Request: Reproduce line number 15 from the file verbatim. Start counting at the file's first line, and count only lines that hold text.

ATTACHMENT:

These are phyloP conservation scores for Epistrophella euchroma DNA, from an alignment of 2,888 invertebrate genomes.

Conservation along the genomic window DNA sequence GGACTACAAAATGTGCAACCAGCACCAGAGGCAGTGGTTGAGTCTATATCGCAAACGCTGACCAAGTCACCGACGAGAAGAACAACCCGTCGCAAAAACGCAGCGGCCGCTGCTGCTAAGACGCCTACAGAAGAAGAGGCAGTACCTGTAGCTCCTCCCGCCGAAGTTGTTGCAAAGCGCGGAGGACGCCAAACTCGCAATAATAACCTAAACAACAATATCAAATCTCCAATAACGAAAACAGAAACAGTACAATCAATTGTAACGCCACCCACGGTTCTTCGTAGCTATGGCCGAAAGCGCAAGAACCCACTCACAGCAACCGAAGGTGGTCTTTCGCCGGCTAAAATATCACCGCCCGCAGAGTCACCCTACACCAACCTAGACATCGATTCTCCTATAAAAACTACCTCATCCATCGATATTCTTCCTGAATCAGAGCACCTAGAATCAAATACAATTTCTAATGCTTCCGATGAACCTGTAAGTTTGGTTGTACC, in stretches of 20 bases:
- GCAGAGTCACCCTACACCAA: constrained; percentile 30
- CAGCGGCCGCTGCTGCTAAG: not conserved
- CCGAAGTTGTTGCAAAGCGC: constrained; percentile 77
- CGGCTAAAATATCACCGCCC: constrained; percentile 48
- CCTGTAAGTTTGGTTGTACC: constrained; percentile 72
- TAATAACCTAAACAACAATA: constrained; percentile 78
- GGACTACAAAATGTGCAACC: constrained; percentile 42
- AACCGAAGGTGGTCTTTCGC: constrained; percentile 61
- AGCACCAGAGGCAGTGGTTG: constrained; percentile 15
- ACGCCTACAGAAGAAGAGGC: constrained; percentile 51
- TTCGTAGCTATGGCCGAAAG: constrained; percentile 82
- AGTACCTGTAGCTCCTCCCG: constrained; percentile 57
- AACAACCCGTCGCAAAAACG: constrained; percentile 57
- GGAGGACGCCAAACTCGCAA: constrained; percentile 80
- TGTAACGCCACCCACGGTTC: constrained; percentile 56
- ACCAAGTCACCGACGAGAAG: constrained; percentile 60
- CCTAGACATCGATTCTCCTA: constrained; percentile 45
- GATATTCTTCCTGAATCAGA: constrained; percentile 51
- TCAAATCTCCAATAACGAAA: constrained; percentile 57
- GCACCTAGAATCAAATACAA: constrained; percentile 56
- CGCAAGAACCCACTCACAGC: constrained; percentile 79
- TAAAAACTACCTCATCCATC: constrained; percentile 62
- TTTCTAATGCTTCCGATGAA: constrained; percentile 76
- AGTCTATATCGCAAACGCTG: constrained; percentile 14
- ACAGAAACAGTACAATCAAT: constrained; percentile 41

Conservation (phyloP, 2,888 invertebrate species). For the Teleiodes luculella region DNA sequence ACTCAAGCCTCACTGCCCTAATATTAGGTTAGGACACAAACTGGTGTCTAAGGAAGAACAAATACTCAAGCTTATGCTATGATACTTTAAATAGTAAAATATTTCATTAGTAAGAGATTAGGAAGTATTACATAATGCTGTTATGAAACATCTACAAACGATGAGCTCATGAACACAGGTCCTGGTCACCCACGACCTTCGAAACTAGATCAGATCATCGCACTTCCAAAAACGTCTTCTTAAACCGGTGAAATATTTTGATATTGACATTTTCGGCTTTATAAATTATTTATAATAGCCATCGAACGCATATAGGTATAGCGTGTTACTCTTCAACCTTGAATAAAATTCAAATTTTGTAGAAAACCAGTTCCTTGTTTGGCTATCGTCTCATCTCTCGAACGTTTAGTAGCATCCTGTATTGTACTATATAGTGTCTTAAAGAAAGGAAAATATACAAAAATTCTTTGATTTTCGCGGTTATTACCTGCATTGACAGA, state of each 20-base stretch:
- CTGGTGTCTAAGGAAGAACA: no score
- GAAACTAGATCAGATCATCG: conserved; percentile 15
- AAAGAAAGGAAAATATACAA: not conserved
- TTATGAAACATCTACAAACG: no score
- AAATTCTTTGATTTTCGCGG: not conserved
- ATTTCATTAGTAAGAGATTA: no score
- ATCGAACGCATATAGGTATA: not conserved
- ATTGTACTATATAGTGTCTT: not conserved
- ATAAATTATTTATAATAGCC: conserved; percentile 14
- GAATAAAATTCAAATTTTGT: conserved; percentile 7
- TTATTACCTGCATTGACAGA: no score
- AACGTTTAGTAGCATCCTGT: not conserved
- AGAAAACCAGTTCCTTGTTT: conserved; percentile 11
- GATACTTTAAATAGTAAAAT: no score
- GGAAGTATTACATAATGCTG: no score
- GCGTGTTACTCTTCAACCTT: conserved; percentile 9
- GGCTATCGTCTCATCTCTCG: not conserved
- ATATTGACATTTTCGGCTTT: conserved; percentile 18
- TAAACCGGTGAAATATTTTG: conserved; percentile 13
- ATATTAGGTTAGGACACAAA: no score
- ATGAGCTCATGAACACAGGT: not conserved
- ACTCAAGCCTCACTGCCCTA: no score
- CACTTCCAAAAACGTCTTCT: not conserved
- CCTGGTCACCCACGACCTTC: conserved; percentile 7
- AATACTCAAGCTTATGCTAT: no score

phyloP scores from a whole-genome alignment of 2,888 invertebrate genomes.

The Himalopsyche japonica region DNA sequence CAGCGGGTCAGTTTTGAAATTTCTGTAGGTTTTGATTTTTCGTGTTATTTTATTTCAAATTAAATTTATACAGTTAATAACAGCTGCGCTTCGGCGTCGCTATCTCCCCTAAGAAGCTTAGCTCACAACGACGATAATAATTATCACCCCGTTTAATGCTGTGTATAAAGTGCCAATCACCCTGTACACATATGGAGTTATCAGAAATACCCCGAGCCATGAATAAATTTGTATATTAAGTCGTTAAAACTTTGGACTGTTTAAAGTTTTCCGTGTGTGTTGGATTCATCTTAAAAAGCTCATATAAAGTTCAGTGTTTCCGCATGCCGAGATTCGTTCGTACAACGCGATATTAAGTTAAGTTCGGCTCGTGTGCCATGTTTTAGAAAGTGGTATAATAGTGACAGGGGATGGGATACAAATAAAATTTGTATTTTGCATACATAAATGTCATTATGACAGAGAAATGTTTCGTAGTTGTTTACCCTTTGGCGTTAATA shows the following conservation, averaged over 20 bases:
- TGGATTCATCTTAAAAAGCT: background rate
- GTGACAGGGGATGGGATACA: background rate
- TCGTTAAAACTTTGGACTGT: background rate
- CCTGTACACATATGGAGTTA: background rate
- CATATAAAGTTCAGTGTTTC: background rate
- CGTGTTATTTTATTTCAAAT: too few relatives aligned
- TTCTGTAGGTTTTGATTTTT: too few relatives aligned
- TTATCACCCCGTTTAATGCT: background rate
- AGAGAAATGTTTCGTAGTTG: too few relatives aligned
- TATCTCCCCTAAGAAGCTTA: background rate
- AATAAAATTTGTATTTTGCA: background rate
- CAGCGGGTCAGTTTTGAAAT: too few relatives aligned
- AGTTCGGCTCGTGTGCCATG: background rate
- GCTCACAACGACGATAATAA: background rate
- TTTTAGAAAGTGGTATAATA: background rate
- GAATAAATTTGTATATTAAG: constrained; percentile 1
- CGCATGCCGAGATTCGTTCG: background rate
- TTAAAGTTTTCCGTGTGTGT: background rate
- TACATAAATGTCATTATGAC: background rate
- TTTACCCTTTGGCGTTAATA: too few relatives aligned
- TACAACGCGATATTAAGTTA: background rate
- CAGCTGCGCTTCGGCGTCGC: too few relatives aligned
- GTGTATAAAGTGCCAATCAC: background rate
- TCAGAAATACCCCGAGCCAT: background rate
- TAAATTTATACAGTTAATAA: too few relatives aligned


- AACAACCCGTCGCAAAAACG: constrained; percentile 57